Cache in the Attic If you're lucky, old gear doesn't so much die as get given away or retired. Indeed, some kit is just too quirky to dispose of, even though it gets wheezy whenever you fire up a browser. Forget computing with it though, says Andrew Orlowski, the value can lie elsewhere.
Apple Power Mac G4 Cube
Why keep an Apple G4 Cube in the attic? It's not for what it can do, for sure. Today, a £60 laptop from eBay, spruced up a £10 Firewire card, can do almost everything the Cube can. No, the reason I keep one safely wrapped up isn't rational. But it's the same reason people buy and lovingly maintain their DeLorean DMC-12s. The Cube was simply an outlandish, insane design, a one-off. I once speculated it began life when "a millionaire had given a mad bloke on a bus an unlimited budget:
"Hello. You look like you've done a lot of LSD. Well, here's several million dollars - go and design a computer, any shape you want. Just make sure it hangs upside down."
Hip to be square: Apple's G4 Cube was certainly iconic and inevitably expensive
And that's not far off. The Cube was a computer that looked like Buckminster Fuller talked. It was very much a product of a strange man in a strange time: the first dot.com era, when fabulous wealth could be conjured from nothing, and a new "long boom" of limitless wealth was upon us, we were told. I described my infatuation with it back here at some length.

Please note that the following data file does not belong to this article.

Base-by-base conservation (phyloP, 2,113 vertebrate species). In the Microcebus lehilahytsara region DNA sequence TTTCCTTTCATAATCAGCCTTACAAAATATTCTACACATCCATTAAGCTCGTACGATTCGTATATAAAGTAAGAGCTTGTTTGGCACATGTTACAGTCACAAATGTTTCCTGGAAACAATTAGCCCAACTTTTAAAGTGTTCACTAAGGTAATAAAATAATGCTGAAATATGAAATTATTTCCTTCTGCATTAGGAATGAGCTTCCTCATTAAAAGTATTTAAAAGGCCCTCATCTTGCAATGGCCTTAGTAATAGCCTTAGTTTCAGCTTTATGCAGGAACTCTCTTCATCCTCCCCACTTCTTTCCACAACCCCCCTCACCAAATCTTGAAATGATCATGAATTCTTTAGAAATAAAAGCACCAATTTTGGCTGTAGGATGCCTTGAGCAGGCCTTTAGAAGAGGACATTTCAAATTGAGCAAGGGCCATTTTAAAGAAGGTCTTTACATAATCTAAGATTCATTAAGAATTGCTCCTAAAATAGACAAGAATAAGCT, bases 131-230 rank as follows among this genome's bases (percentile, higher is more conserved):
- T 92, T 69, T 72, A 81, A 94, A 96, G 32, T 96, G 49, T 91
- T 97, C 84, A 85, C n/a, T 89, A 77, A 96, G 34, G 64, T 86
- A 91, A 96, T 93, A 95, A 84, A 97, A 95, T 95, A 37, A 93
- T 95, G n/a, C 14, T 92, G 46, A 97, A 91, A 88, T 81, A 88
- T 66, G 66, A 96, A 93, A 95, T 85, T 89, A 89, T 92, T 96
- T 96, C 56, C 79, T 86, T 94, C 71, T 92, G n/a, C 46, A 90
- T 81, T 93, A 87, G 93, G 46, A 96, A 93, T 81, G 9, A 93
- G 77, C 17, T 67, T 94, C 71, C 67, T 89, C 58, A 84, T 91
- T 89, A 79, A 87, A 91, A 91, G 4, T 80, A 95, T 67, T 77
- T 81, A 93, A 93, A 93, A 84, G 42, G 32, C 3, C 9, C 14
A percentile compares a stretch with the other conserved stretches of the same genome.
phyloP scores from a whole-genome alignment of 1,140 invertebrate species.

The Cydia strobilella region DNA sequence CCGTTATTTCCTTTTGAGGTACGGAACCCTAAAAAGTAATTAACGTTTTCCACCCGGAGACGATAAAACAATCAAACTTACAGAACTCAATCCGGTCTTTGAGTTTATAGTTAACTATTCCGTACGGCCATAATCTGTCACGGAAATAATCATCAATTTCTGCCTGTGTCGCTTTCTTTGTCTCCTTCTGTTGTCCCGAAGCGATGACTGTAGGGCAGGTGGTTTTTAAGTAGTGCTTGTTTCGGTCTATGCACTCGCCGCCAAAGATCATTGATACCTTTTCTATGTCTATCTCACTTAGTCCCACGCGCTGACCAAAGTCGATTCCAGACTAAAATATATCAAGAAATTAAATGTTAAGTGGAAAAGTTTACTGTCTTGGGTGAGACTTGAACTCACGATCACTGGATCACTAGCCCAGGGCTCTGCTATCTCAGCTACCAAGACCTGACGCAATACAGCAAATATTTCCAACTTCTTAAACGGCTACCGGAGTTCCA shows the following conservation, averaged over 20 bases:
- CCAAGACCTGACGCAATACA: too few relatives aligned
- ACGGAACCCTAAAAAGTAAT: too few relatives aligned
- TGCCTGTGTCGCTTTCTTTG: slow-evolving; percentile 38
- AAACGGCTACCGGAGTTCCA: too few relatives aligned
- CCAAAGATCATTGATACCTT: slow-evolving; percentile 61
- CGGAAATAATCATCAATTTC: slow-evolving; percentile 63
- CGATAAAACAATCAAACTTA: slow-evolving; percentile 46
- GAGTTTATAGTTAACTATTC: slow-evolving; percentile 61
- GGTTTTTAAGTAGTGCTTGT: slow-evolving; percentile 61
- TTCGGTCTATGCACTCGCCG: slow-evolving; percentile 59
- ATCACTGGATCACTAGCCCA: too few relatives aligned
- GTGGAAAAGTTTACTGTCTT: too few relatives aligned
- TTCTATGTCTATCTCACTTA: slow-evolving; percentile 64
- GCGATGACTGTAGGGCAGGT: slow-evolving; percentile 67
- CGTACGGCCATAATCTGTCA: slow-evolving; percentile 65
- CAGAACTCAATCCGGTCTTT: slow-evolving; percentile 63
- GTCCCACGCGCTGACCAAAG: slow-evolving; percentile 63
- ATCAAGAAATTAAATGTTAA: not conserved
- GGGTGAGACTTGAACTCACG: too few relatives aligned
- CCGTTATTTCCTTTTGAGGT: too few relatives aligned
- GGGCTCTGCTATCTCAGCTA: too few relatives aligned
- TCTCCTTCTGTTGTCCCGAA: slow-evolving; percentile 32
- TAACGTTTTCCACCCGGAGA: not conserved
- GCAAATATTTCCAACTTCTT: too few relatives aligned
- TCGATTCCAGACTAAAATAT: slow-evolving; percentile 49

It was only fairly recently - well, less than five years ago - that it was reluctantly packed away. It had been running 10.4 Tiger well, and doing a passable job as an iTunes player via Firewire and a Yamaha Firewire sound card box, attached to the living room hi-fi. Not long before that, a souped-up Cube was my desk machine at the office. But all good things come to an end. The bandwidth limitations of the Cube bus, running at a fraction of the speed of the CPU, and its sheer bulk in a small flat, meant it had to be retired. ®